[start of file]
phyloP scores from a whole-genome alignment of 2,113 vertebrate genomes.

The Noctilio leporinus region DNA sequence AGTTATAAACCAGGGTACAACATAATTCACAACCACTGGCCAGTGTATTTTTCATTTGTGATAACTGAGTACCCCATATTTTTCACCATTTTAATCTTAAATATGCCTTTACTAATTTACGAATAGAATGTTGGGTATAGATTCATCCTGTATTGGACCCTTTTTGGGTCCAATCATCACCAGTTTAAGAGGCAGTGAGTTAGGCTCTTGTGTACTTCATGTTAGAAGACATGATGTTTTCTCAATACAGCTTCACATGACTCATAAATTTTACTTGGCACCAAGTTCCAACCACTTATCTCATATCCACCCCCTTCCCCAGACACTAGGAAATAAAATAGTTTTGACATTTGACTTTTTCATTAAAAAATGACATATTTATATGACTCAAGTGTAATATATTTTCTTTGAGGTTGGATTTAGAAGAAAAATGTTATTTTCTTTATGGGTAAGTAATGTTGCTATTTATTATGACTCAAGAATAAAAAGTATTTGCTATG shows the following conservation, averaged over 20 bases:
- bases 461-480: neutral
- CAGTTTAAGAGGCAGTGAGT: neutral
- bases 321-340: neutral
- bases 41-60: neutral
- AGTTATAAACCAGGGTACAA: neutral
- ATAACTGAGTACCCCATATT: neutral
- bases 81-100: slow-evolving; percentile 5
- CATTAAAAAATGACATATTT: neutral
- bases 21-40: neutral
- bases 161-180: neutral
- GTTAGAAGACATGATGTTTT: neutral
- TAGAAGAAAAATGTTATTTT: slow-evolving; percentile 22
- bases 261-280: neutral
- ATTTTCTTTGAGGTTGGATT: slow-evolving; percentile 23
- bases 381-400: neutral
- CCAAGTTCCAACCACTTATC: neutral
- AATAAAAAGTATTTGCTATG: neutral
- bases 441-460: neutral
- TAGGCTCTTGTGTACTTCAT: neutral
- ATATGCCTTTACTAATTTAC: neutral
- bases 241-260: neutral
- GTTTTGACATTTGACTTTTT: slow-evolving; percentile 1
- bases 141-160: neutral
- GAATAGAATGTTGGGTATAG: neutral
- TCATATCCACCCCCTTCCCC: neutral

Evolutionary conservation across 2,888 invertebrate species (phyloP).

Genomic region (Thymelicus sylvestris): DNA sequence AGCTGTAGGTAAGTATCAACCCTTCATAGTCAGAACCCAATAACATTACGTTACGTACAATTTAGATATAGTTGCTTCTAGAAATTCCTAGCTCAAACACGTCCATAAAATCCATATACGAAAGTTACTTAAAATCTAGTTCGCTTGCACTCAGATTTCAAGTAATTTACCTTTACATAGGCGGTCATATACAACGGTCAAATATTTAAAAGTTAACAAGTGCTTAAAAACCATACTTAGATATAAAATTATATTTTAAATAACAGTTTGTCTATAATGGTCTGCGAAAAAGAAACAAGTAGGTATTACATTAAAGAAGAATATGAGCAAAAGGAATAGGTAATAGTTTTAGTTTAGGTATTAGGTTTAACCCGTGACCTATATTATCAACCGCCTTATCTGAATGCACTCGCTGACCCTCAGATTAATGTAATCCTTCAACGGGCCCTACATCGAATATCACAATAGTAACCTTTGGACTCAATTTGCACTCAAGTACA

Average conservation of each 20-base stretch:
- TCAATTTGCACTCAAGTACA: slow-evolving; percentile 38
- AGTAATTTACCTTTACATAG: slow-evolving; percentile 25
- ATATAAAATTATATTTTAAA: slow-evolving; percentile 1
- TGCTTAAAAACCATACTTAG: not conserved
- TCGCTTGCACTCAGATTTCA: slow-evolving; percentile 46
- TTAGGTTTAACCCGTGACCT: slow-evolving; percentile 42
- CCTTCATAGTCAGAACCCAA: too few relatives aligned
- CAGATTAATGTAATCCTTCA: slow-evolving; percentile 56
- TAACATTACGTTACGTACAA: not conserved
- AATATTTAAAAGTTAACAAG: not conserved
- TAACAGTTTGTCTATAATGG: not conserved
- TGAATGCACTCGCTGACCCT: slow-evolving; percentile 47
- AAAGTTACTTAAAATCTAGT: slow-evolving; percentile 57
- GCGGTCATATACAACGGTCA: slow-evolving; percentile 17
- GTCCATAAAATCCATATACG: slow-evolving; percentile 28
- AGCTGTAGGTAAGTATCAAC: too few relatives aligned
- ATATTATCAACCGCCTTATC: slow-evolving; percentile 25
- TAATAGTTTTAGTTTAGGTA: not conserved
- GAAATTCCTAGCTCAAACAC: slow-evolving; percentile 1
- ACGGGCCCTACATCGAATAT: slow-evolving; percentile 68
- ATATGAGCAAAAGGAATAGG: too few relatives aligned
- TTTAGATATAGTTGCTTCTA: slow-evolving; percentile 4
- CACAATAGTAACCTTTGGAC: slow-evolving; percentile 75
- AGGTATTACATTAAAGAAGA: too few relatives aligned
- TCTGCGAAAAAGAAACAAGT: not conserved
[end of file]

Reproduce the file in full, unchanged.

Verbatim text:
phyloP scores from a whole-genome alignment of 2,113 vertebrate genomes.

The Noctilio leporinus region DNA sequence AGTTATAAACCAGGGTACAACATAATTCACAACCACTGGCCAGTGTATTTTTCATTTGTGATAACTGAGTACCCCATATTTTTCACCATTTTAATCTTAAATATGCCTTTACTAATTTACGAATAGAATGTTGGGTATAGATTCATCCTGTATTGGACCCTTTTTGGGTCCAATCATCACCAGTTTAAGAGGCAGTGAGTTAGGCTCTTGTGTACTTCATGTTAGAAGACATGATGTTTTCTCAATACAGCTTCACATGACTCATAAATTTTACTTGGCACCAAGTTCCAACCACTTATCTCATATCCACCCCCTTCCCCAGACACTAGGAAATAAAATAGTTTTGACATTTGACTTTTTCATTAAAAAATGACATATTTATATGACTCAAGTGTAATATATTTTCTTTGAGGTTGGATTTAGAAGAAAAATGTTATTTTCTTTATGGGTAAGTAATGTTGCTATTTATTATGACTCAAGAATAAAAAGTATTTGCTATG shows the following conservation, averaged over 20 bases:
- bases 461-480: neutral
- CAGTTTAAGAGGCAGTGAGT: neutral
- bases 321-340: neutral
- bases 41-60: neutral
- AGTTATAAACCAGGGTACAA: neutral
- ATAACTGAGTACCCCATATT: neutral
- bases 81-100: slow-evolving; percentile 5
- CATTAAAAAATGACATATTT: neutral
- bases 21-40: neutral
- bases 161-180: neutral
- GTTAGAAGACATGATGTTTT: neutral
- TAGAAGAAAAATGTTATTTT: slow-evolving; percentile 22
- bases 261-280: neutral
- ATTTTCTTTGAGGTTGGATT: slow-evolving; percentile 23
- bases 381-400: neutral
- CCAAGTTCCAACCACTTATC: neutral
- AATAAAAAGTATTTGCTATG: neutral
- bases 441-460: neutral
- TAGGCTCTTGTGTACTTCAT: neutral
- ATATGCCTTTACTAATTTAC: neutral
- bases 241-260: neutral
- GTTTTGACATTTGACTTTTT: slow-evolving; percentile 1
- bases 141-160: neutral
- GAATAGAATGTTGGGTATAG: neutral
- TCATATCCACCCCCTTCCCC: neutral

Evolutionary conservation across 2,888 invertebrate species (phyloP).

Genomic region (Thymelicus sylvestris): DNA sequence AGCTGTAGGTAAGTATCAACCCTTCATAGTCAGAACCCAATAACATTACGTTACGTACAATTTAGATATAGTTGCTTCTAGAAATTCCTAGCTCAAACACGTCCATAAAATCCATATACGAAAGTTACTTAAAATCTAGTTCGCTTGCACTCAGATTTCAAGTAATTTACCTTTACATAGGCGGTCATATACAACGGTCAAATATTTAAAAGTTAACAAGTGCTTAAAAACCATACTTAGATATAAAATTATATTTTAAATAACAGTTTGTCTATAATGGTCTGCGAAAAAGAAACAAGTAGGTATTACATTAAAGAAGAATATGAGCAAAAGGAATAGGTAATAGTTTTAGTTTAGGTATTAGGTTTAACCCGTGACCTATATTATCAACCGCCTTATCTGAATGCACTCGCTGACCCTCAGATTAATGTAATCCTTCAACGGGCCCTACATCGAATATCACAATAGTAACCTTTGGACTCAATTTGCACTCAAGTACA

Average conservation of each 20-base stretch:
- TCAATTTGCACTCAAGTACA: slow-evolving; percentile 38
- AGTAATTTACCTTTACATAG: slow-evolving; percentile 25
- ATATAAAATTATATTTTAAA: slow-evolving; percentile 1
- TGCTTAAAAACCATACTTAG: not conserved
- TCGCTTGCACTCAGATTTCA: slow-evolving; percentile 46
- TTAGGTTTAACCCGTGACCT: slow-evolving; percentile 42
- CCTTCATAGTCAGAACCCAA: too few relatives aligned
- CAGATTAATGTAATCCTTCA: slow-evolving; percentile 56
- TAACATTACGTTACGTACAA: not conserved
- AATATTTAAAAGTTAACAAG: not conserved
- TAACAGTTTGTCTATAATGG: not conserved
- TGAATGCACTCGCTGACCCT: slow-evolving; percentile 47
- AAAGTTACTTAAAATCTAGT: slow-evolving; percentile 57
- GCGGTCATATACAACGGTCA: slow-evolving; percentile 17
- GTCCATAAAATCCATATACG: slow-evolving; percentile 28
- AGCTGTAGGTAAGTATCAAC: too few relatives aligned
- ATATTATCAACCGCCTTATC: slow-evolving; percentile 25
- TAATAGTTTTAGTTTAGGTA: not conserved
- GAAATTCCTAGCTCAAACAC: slow-evolving; percentile 1
- ACGGGCCCTACATCGAATAT: slow-evolving; percentile 68
- ATATGAGCAAAAGGAATAGG: too few relatives aligned
- TTTAGATATAGTTGCTTCTA: slow-evolving; percentile 4
- CACAATAGTAACCTTTGGAC: slow-evolving; percentile 75
- AGGTATTACATTAAAGAAGA: too few relatives aligned
- TCTGCGAAAAAGAAACAAGT: not conserved